North Herts District Council 2020/21 budget approved
- Credit: Archant
Residents across the North Herts district can expect higher council tax bills as the new financial budget for 2020/21 was passed last night.
The North Herts District Council budget for the forthcoming financial year was agreed at a full council meeting.
Additional funding has been set aside for increased numbers of staff, climate change proposal reviews, further town centre strategy works, continued investment in electric vehicles, support for the local Citizens Advice bureau and voluntary services.
The new areas of spending align with the council's long-term plan, which includes tackling climate change, community engagement and planning for the district's future.
As part of the budget, a 2.2 per cent rise in council tax has been agreed upon by the council. In real terms, the council say this equates to an extra £5 for the average Band D property in North Herts.
You may also want to watch:
In opening remarks at last week's meeting, NHDC Leader Martin Stears-Handscomb said: "We would have liked to have funded more of our aspirations, but we are correct to assume that in the medium term, our funding will be cut again.
"We have made the decision to to specifically invest in areas that increase our engagement in our community and tackle climate change. We want to continue doing the most we can with the budget available."
- 1 Man sentenced for string of sexual offences in Stevenage
- 2 Box Wood: 42 acres of ancient woodland sold at auction
- 3 Closure order granted after drug-related crime and anti-social behaviour
- 4 Victim kicked repeatedly in Hitchin early hours attack
- 5 How well do you know Letchworth? Take our quiz to find out
- 6 Log thrown through hairdressers' window in Knebworth
- 7 Oh baby! Family's disbelief after welcoming 'enormous' newborn
- 8 Serial flasher who 'showed no remorse' jailed
- 9 Man charged with robbery after being tracked down by PD Luther
- 10 Council leader speaks out after terrifying harassment incident at her home
Councillor Stears-Handscomb added that the public will be consulted on the services the council deliver and committed that the current administration will make "the necessary difficult decisions" as future funding commitments from central government remains unclear.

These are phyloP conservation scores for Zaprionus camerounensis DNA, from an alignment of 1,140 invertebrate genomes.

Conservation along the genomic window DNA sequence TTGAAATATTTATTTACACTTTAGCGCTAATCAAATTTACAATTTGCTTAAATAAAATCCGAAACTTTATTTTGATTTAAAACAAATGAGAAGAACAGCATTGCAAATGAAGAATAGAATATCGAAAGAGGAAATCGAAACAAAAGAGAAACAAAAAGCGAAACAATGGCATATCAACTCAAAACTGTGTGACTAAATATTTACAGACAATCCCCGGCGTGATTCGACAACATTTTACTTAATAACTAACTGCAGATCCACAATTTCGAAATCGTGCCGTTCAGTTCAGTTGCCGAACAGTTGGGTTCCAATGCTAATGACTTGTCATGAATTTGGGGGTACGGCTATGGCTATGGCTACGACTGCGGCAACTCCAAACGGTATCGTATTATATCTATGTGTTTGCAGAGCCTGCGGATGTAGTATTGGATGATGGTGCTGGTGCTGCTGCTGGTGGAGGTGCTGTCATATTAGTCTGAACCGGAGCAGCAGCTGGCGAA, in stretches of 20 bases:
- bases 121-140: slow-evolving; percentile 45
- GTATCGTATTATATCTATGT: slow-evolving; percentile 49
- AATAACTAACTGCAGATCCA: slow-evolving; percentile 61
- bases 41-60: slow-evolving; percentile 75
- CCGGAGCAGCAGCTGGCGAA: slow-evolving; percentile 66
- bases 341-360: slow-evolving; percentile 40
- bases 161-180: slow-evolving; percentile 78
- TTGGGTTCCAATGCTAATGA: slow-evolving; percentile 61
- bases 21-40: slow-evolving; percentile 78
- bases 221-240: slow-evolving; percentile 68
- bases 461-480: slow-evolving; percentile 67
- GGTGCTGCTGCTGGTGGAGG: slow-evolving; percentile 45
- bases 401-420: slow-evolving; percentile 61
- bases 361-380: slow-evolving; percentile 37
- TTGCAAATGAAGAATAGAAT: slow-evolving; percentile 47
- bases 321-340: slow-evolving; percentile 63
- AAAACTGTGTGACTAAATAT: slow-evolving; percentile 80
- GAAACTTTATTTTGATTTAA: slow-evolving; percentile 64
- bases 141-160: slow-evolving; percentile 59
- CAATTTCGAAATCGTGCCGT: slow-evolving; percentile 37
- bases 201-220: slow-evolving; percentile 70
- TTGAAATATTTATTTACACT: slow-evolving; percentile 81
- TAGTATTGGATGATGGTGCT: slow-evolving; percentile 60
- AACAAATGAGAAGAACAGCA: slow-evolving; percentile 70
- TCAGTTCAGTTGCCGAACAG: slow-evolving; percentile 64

This year, the budget took into account the fact that central government's negative revenue support grant will not be applied for the 2020/21 financial year - meaning NHDC's budget was boosted by an additional £1 million compared to initial forecasts.
The council's net expenditure budget for 2020/21 is set at £15.124 million. Spending reductions totalling £624,000 have also been identified as part of the budget.
Presenting the main speech was Councillor Ian Albert, NHDC's member for finance and IT.
As part of his speech, he relayed a lengthy list of developments under the joint administration to those present at the meeting.
He said: "Labour and Lib Dem have worked together successfully to bring new change across the whole of this council. We have an even more ambitious program scheduled for the coming civic year.
"The government have said that austerity is over, but that's not the reality that we see on the front line of local government. This council's funding continues to be restricted by central government."
Despite positive signs, with the budget being 1.1 per cent higher than last year and showing a surplus based on current forecasts, Councillor Albert insisted that "prudent decisions" still needed to be made to secure the medium term financial future of the government.
Because of potential reductions in the future funding received by councils across the country, NHDC has committed to a full budget review next year to ensure money is being spent effectively.
Councillor Sam North, who spoke in support the budget, said: "From bungled projects to waste collection failures, change needed to come to this council and this motion, this budget proves right and vindicates those residents who voted for me and my colleagues.
"There is still much more to do though and this budget that is being presented by myself and Cllr Albert highlights the many ways that we will improve the livelihoods of our residents whose council this is over the next year."
Councillor David Levett, leader of the Conservatives, arguing against said: "This budget does not look into the medium term. I would like to think we are here to protect the communities in which we live.
"I cannot and will not support a budget that does not look at the long term."
Summarising his argument, he finished with: "This is a good news budget, but there's bad news coming I think."
Councillor Tony Hunter, also against the proposed budget, added: "I must support my colleague. The fact is this budget is backed up by a lot of sales. The future will be an interesting one to see."